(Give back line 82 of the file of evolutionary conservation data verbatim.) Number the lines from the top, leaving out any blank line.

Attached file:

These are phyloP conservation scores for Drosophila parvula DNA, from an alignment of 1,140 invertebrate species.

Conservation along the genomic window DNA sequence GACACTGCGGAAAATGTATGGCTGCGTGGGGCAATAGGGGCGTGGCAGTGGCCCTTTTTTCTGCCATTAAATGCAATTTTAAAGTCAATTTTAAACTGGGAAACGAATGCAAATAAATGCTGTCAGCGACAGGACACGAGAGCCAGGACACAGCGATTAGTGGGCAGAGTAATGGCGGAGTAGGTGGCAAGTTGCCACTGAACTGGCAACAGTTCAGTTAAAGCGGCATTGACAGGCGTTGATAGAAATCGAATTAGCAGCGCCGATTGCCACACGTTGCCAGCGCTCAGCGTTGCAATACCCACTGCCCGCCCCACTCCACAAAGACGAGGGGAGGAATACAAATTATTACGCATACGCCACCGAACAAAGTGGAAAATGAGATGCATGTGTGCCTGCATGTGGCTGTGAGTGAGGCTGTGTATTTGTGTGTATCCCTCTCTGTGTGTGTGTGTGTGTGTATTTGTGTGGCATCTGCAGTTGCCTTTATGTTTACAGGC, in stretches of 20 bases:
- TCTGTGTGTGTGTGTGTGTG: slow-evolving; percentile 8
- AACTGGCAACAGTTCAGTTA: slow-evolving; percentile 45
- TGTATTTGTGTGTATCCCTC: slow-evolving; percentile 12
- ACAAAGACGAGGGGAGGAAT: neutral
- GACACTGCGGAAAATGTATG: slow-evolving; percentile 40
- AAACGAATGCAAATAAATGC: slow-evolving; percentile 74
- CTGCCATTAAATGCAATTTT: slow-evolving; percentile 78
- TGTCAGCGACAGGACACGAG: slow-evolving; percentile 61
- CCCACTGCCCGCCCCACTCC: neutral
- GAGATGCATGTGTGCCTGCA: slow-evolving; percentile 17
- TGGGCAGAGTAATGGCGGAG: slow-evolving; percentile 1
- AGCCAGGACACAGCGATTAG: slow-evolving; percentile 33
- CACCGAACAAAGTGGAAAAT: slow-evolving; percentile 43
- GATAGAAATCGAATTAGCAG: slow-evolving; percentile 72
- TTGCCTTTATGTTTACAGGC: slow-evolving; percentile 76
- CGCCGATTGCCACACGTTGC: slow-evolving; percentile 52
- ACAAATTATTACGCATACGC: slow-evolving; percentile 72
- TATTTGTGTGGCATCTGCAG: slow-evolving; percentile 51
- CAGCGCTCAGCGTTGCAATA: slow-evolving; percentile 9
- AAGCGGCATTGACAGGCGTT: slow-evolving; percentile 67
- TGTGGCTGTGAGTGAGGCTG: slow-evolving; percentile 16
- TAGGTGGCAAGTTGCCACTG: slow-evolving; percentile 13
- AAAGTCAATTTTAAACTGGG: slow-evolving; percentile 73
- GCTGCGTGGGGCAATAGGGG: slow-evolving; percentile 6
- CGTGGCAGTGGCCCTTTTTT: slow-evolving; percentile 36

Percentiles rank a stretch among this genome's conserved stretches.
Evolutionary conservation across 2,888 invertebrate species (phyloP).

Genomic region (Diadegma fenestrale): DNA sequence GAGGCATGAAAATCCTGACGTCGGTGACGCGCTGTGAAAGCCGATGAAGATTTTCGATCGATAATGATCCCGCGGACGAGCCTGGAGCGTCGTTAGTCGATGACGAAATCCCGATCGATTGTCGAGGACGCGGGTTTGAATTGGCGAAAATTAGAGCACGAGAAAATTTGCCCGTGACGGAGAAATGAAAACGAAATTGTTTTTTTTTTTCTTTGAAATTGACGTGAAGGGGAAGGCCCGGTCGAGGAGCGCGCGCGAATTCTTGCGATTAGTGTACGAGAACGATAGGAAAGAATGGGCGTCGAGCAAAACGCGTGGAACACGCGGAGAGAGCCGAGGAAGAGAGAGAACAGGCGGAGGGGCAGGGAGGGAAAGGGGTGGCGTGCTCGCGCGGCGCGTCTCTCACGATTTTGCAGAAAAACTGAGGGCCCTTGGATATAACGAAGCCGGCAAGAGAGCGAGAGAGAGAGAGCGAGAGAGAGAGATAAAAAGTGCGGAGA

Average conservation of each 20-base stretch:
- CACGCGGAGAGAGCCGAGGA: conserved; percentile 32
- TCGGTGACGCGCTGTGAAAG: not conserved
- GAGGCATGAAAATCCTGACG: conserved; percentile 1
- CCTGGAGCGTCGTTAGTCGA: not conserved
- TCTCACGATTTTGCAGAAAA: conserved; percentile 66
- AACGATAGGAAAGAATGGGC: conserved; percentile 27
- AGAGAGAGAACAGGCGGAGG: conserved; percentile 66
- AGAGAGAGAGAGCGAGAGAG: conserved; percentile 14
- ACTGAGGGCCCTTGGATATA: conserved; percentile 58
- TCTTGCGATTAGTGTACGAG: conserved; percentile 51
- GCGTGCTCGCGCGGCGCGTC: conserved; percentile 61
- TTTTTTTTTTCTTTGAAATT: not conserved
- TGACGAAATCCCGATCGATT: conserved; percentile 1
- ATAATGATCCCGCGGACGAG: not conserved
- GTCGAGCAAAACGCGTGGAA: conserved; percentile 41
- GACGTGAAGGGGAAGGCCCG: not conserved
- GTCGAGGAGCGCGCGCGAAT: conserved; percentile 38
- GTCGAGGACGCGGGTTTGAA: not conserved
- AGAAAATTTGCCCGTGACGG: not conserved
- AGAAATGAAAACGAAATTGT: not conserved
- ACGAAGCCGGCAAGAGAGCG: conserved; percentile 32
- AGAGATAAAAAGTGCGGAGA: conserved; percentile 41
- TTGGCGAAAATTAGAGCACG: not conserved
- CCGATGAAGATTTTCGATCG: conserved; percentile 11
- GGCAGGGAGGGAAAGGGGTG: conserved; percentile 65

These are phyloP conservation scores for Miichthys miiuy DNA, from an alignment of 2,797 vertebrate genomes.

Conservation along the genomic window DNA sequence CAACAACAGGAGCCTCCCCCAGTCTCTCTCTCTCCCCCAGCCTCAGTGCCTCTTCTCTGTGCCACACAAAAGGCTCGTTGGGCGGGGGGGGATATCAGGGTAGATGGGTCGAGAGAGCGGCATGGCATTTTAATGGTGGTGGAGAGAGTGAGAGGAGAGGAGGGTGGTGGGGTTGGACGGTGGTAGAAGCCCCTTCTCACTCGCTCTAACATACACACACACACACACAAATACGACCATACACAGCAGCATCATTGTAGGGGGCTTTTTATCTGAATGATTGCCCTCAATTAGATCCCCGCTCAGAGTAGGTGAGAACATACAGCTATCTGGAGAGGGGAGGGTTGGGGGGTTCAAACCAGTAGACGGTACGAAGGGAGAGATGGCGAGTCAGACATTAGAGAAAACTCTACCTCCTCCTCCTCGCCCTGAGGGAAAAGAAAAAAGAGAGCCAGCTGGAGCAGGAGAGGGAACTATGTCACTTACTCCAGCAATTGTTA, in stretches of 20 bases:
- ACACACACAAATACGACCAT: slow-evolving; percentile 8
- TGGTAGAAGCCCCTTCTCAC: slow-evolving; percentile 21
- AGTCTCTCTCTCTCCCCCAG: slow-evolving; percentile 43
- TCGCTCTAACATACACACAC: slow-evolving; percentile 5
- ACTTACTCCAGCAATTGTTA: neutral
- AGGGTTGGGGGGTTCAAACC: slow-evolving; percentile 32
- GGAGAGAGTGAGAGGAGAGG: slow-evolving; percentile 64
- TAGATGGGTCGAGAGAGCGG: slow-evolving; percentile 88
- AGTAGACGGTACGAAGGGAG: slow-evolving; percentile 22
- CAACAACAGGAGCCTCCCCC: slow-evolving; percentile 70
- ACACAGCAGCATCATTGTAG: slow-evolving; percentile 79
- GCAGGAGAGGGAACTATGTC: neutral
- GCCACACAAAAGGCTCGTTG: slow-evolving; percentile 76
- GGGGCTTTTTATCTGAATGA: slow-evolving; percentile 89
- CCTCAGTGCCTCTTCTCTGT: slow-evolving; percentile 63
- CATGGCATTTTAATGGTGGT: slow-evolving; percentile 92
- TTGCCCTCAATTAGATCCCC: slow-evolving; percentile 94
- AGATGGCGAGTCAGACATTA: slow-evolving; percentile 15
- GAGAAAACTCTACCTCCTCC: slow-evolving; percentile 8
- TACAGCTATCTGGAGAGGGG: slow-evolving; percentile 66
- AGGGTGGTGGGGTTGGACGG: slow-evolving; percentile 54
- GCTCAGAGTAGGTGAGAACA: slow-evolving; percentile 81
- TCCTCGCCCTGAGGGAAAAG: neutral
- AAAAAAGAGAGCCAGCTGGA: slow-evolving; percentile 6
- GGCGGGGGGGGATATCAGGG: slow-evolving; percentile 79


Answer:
- AAAAAAGAGAGCCAGCTGGA: slow-evolving; percentile 6